Final thoughts

It’s very risky to have no backup. You never know what can happen. It also risky to not have a real structure for how you store your photos. If you don’t know where they are, it’s easy to just delete some accidentally. I still can’t find some of the ones I posted years ago, before I gave more thought into it. And I probably never will. And if you ever need to reorganize a Lightroom catalog, you will quickly find out why that is a very bad idea :)

So keep you files structured, save and backed up, at least once..

Spider clouds – plotagraph

I still try to animate fireworks in Plotagraph Pro, but still I don’t like the results. But I will try, try and try again :) For now, here is one of a clouds reflection, taken at the Kuchajda lake in Bratislava.

You can check out my Plotagraph Pro review here, and a guide how to create them here.

(if you use an older web browser, you may only see a static image, if you are on a mobile, please hit the play button to see the Plotagraph in motion)

The stars over Vienna – plotagraph

I really like these subtle plotagraphs. When you look at them, it take a moment to realize that they move. It like a small surprise every time :)

For this one, I used a photo I took two years ago in Vienna, at the Karls kirche (Charles church). It was a blend of 200+ photos for the stars, that I now animated in Plotagraph Pro.

You can check out my Plotagraph Pro review here, and a guide how to create them here.

(if you use an older web browser, you may only see a static image, if you are on a mobile, please hit the play button to see the Plotagraph in motion)

Nisi Natural Night filter – first impressions

Recently I got the Nisi Filter holder for the Laowa 12mm lens, and also the Nisi V5 Pro holder for all my other lenses (have not doe my fist impressions on that, but will get to it soon :)) and while ordering those, the Natural Night filter from Nisi caught my eye. As I do a lot of night photos, and the cities in Europe, especially the old towns, are lit by crazy strong yellow lights, I thought this might be useful.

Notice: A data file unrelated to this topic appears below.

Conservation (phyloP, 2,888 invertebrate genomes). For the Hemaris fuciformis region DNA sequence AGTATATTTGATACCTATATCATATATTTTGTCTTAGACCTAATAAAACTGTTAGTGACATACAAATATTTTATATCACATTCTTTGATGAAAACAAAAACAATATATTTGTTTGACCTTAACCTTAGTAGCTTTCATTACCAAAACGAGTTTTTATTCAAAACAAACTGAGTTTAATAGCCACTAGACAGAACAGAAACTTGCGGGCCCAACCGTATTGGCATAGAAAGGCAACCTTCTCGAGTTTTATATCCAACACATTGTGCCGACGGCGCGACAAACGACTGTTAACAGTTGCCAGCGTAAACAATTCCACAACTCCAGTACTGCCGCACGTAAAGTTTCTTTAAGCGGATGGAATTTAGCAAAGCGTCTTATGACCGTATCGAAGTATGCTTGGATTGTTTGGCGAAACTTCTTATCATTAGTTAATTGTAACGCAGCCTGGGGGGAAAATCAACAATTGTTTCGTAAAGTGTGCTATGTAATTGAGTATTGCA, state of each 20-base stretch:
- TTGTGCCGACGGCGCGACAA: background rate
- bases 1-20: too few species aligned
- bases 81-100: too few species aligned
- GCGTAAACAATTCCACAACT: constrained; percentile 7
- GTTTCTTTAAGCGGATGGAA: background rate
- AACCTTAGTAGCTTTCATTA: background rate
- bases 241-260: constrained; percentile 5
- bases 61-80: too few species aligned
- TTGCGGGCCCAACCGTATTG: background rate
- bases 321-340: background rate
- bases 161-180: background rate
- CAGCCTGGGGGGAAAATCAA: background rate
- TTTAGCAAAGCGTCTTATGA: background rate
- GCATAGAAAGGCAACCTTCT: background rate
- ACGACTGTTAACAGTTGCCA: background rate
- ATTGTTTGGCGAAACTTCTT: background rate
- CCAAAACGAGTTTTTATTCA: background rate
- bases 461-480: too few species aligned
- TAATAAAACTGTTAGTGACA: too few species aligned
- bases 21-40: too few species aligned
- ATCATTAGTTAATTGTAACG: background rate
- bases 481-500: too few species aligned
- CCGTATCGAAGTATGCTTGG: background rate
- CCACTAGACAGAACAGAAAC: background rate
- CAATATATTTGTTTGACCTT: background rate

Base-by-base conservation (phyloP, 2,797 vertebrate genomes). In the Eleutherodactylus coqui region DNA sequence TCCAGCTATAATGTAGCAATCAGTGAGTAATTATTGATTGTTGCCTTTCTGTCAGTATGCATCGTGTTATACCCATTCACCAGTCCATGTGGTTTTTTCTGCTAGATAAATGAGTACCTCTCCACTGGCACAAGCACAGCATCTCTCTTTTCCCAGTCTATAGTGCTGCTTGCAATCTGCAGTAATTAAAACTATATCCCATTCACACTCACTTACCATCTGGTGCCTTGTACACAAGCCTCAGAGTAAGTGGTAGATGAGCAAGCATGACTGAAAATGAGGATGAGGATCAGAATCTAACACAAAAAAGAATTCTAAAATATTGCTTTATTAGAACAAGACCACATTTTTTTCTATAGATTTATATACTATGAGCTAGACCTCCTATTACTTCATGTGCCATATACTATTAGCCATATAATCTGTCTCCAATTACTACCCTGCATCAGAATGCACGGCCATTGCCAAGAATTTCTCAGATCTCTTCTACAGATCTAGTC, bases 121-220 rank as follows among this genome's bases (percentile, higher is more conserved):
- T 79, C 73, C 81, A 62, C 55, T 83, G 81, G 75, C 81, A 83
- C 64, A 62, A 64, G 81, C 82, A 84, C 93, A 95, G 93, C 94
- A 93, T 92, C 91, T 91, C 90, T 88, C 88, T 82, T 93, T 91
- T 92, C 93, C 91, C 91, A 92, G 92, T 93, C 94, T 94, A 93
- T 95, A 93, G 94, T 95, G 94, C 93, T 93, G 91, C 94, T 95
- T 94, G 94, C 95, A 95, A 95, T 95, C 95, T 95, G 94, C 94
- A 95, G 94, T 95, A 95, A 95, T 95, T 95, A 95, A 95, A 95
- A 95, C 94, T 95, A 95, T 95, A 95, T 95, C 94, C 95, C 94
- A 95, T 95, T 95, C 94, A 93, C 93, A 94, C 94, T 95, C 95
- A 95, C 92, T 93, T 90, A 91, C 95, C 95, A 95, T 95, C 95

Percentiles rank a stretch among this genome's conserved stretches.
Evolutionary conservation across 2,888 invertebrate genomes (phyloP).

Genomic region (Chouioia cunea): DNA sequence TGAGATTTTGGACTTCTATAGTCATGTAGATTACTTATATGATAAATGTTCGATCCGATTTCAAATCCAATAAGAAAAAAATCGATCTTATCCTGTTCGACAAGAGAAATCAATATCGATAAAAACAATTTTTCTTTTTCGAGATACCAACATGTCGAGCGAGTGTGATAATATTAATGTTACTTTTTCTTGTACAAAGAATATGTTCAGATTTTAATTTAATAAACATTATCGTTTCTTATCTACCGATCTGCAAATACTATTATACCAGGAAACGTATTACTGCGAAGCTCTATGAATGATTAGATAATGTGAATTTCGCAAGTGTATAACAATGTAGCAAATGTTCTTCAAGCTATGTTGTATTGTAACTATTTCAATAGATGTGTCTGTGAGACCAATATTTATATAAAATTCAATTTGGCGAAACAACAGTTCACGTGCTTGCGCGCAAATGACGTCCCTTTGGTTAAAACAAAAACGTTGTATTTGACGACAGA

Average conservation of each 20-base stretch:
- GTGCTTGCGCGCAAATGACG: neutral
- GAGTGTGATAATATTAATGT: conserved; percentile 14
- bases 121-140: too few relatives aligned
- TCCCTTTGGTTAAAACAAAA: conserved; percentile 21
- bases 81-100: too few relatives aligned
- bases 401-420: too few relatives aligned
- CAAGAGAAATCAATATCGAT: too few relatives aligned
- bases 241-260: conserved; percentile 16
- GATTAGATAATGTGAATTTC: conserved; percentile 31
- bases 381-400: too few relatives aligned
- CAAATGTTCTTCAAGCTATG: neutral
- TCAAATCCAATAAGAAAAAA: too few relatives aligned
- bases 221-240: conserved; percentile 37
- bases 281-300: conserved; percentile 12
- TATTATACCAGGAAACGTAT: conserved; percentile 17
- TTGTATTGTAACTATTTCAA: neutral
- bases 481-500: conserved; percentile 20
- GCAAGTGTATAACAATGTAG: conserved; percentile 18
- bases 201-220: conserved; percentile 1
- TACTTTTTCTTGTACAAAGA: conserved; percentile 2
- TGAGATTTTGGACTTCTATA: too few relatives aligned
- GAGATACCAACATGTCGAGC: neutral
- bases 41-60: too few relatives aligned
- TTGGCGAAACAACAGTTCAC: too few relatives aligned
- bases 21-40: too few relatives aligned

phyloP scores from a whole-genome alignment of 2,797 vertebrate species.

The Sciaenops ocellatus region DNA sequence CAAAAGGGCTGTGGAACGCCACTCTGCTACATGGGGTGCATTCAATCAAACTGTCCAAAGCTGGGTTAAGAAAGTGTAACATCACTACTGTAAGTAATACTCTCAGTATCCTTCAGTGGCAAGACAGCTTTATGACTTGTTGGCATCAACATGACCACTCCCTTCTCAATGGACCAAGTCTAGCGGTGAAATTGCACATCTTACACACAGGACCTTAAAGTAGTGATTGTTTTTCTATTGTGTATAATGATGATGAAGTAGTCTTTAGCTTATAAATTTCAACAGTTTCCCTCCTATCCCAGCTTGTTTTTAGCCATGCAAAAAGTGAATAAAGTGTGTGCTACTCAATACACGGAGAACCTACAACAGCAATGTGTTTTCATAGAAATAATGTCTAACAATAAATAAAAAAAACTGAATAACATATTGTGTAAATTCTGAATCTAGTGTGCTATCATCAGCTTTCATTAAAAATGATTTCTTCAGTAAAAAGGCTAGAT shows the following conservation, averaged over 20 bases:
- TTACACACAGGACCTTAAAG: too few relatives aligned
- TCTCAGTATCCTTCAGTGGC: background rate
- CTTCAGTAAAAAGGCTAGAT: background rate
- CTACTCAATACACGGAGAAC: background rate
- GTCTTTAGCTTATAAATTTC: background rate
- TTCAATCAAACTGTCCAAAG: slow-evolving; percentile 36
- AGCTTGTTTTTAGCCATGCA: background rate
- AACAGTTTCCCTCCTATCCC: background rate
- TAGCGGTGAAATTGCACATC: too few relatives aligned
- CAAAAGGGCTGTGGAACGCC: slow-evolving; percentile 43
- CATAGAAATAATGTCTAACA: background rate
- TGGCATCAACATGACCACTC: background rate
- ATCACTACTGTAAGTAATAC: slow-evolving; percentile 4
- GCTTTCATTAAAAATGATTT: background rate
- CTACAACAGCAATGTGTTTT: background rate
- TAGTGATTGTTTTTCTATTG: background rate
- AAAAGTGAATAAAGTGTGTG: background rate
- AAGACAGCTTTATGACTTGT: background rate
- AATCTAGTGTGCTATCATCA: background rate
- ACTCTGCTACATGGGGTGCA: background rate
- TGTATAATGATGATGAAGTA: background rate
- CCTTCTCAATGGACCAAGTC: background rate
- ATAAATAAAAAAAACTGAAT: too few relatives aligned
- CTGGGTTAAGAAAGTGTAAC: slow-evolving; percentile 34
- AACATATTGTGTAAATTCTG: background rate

Nisi Natural Night filter

I only had it for few days now, but I managed to go out and try it out. I’m far from reaching a conclusion on it, and I’m not yet sure if it’s worth the price. I tried to edit the unfiltered images so they look like the filtered ones, and I got quite close. But I do have to say, I liked the results with the filter more, especially the blue of the sky. I plan to use it in Dubai in two weeks, so after that it would be easier to judge.

For now, here are few test shots. Each one I took with and without the filter. In some, there can be a bit of zooming out or in, as each time I was putting on or removing the filter, I managed to move the camera really slightly.

Comparison images

Each pair of photos here, is a photo without the filter used, and a photo with the filter used. You can also download the source RAW files here of all these photos, if you want to compare for yourself. I included also DNG versions, in case you can’t open CR2 files from the 5D mark IV. Each time I used the same settings (the photo with the filter is darker, as one looses around half a stop of light by using it), and with auto white balance. The only edit done is that, few of them are brightened, but it’s the same amount with and without filter.

Btw. the redness in the light in the filtered ones, can be very easily removed by tweaking the Red Primary slider under Camera calibration in Lightroom.

Nisi Natural Night filterNo filter
Nisi Natural Night filterNight light filter
Nisi Natural Night filterNo filter
Nisi Natural Night filterNight light filter
Nisi Natural Night filterNo filter
Nisi Natural Night filterNight light filter

Blue hour in Prague – Plotagraph

The great thing about Plotagraphs, is that you can go back into your library of older photos and edit anyone you want. Like this you can bring new life into it. Same with this photo of blue hour in Prague, which I already took years ago.

I played here a bit with the light on the left, to make it pulsating. You can see exactly how I did it. Look at the attached screenshot of all the points and animation points I used in Plotagraph Pro.

You can check out my Plotagraph Pro review here, and a guide how to create them here.

(if you use an older web browser, you may only see a static image, if you are on a mobile, please hit the play button to see the Plotagraph in motion)